Do you see what the Captain did there? Not only did he attempt to mitigate the fact that the shooting was unquestionably a hate crime against Asians, but he tried to dismiss it as nothing more than a “really bad day” resulting from self-diagnosed sex addiction. By making such claims, the sheriff’s office is corroborating with the shooter in attempting to reduce the charges ultimately filed against him. Adding a hate crime on top of a murder charge significantly increases the potential punishment, possibly invoking a death sentence. The sheriff’s office is trying to help the shooter get a lighter sentence.
That such a discrepancy is possible, that shooting sex workers is somehow less horrific, is demeaning and dehumanizing. Blaming it on a sex addiction is ludicrous. Here’s why:
The Diagnostic and Statistical Manual of Mental Disorder, or DSM, published by the American Psychological Association, the guidebook by which all forms of addiction disorders are diagnosed, does not recognize sex addiction as a valid disorder. Among the reasons they don’t accept sex addiction as valid is that a majority of researchers find no valid evidence of such. There is a severe lack of empirical evidence and what little exists is tainted by those using it as an excuse or inflating it for personal profit. In other words, sex addiction is something that unethical therapists use to bilk millions of dollars out of insurance companies and marriage partners use to excuse their own infidelity. That’s not to say that the shooter doesn’t have some form of obsessive/compulsive disorder, but that’s a very different diagnosis that extends beyond anything to do with sex and in no way justifies shooting eight innocent people.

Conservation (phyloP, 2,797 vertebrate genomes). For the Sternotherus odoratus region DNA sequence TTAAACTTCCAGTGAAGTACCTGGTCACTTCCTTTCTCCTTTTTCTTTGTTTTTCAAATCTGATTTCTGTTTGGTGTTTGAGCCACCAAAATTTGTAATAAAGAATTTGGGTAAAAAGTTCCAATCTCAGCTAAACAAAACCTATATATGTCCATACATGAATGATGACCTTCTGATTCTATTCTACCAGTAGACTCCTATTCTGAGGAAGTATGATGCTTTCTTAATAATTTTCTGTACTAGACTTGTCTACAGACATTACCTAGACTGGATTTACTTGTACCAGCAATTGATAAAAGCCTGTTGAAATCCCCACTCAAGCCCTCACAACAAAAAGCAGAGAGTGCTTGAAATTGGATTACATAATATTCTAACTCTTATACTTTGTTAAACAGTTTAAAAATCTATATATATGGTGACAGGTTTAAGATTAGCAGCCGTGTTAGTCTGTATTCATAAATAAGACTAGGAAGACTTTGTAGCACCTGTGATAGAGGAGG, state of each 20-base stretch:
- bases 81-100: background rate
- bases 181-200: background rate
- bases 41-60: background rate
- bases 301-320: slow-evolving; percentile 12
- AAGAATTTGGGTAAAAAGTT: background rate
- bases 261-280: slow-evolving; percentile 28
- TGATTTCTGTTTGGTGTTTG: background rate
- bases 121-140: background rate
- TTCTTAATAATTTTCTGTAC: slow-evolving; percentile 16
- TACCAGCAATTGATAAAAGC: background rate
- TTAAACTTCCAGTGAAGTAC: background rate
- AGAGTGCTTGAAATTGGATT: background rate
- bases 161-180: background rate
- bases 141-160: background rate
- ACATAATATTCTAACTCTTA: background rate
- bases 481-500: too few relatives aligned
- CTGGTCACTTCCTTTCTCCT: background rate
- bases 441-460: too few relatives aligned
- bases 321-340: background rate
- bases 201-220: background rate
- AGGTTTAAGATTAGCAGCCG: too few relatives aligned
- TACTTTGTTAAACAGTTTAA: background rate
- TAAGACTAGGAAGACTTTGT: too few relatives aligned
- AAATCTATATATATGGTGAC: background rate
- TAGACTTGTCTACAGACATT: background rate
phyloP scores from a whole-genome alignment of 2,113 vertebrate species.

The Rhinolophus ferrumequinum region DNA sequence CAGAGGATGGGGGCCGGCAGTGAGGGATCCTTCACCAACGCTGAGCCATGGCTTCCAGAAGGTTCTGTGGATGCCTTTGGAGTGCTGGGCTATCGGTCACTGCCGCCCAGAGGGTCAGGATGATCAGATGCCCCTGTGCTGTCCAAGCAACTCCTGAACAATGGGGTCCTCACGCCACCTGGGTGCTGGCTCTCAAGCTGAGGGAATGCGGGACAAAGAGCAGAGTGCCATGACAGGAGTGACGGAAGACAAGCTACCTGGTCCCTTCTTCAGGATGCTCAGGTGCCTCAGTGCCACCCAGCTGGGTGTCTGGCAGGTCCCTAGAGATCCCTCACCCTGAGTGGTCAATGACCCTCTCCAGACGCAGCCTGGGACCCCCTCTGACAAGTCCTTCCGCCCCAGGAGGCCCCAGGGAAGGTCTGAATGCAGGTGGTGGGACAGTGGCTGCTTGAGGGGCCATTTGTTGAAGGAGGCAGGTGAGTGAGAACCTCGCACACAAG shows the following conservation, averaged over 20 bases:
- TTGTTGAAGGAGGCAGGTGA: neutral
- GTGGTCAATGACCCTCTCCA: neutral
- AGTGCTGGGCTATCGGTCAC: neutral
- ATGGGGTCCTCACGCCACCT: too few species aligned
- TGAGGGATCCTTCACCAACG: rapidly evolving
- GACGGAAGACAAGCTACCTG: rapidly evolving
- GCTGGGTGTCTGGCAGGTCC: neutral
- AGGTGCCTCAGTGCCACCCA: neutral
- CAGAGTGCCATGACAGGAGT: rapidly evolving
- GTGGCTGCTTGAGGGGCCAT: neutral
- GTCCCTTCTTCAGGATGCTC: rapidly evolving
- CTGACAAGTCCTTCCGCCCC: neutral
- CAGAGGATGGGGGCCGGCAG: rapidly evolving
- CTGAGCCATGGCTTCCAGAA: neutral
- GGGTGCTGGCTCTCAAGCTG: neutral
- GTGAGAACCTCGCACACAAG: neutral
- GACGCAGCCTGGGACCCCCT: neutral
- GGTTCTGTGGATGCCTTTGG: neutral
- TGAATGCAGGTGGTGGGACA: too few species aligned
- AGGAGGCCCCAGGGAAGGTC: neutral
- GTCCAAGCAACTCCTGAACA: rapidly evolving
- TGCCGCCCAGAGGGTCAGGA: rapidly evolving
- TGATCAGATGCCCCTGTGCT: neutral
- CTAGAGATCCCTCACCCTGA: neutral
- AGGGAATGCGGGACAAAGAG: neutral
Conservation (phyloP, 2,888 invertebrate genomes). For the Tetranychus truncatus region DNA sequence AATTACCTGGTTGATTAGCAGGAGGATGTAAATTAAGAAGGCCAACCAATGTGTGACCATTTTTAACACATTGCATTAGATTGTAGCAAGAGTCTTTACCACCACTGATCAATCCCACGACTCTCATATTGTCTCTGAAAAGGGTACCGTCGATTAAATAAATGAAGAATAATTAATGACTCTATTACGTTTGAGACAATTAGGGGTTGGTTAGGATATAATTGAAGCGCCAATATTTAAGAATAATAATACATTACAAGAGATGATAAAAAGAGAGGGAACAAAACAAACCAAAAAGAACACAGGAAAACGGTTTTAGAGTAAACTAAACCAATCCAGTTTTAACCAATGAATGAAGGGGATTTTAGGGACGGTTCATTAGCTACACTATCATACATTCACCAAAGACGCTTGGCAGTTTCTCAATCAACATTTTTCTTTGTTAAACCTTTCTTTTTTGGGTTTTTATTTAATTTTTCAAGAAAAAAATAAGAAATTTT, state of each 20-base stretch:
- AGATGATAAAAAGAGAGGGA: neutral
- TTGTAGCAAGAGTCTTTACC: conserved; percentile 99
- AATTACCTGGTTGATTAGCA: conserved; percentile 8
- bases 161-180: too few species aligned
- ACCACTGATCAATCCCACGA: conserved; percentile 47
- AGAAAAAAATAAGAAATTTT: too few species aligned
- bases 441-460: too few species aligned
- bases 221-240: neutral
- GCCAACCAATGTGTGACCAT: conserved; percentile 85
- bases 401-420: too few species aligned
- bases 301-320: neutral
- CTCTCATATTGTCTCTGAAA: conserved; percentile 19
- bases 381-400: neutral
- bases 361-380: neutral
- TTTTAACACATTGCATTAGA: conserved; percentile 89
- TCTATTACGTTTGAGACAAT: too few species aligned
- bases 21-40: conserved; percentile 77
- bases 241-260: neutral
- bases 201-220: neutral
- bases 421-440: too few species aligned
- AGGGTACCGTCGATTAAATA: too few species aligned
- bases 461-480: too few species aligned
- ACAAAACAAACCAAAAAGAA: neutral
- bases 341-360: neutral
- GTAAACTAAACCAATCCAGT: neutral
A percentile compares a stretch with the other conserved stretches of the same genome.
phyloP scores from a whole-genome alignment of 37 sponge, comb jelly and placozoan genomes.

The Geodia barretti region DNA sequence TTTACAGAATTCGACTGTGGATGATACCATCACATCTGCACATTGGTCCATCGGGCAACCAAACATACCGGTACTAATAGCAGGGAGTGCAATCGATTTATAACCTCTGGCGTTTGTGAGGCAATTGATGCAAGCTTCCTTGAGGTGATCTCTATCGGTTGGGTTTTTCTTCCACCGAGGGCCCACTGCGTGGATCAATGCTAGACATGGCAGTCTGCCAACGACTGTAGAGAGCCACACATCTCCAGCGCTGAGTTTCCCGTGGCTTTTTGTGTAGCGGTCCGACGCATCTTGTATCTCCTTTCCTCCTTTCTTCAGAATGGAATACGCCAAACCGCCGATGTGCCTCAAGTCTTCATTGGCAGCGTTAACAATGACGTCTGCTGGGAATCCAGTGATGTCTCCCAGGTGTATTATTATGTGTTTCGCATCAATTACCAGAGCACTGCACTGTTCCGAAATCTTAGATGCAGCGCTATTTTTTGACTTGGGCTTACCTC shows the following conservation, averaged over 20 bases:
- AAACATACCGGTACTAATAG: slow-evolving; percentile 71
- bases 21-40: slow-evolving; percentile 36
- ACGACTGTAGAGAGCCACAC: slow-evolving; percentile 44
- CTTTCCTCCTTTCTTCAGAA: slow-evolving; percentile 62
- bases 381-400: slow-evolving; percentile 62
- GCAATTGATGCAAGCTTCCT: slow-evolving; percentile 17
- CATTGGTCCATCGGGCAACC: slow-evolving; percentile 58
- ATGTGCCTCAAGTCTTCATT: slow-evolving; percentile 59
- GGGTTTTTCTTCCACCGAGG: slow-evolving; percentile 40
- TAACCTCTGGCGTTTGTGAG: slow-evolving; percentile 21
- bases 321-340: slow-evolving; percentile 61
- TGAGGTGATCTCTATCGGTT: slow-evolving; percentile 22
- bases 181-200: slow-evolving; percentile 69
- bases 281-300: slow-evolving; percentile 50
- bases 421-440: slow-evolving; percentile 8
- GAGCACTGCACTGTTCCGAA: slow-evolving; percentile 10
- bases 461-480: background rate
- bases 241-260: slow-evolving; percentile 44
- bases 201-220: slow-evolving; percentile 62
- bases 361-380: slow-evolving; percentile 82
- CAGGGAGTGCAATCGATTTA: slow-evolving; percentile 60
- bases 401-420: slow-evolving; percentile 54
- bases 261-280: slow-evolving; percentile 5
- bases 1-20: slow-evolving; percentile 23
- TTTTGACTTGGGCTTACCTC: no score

Such victim-blaming on the part of both the shooter and the Cherokee County Sheriff’s Department is a symptom of this antiquated pseudo-morality we have placed on sex work. If you get caught dropping your rent money at a strip club, it’s somehow their fault. The dancers “teased” it out of you. If you send the money set aside for your power bill to someone on Only Fans, they coerced you into giving them more money. None of that is true, of course, but those are the excuses we use and, just like the Big Lebowski’s ruse of a kidnapping, it’s all bullshit and anyone making such claims is as phony as anyone can be.
Did You Think This Was About Fun and Games?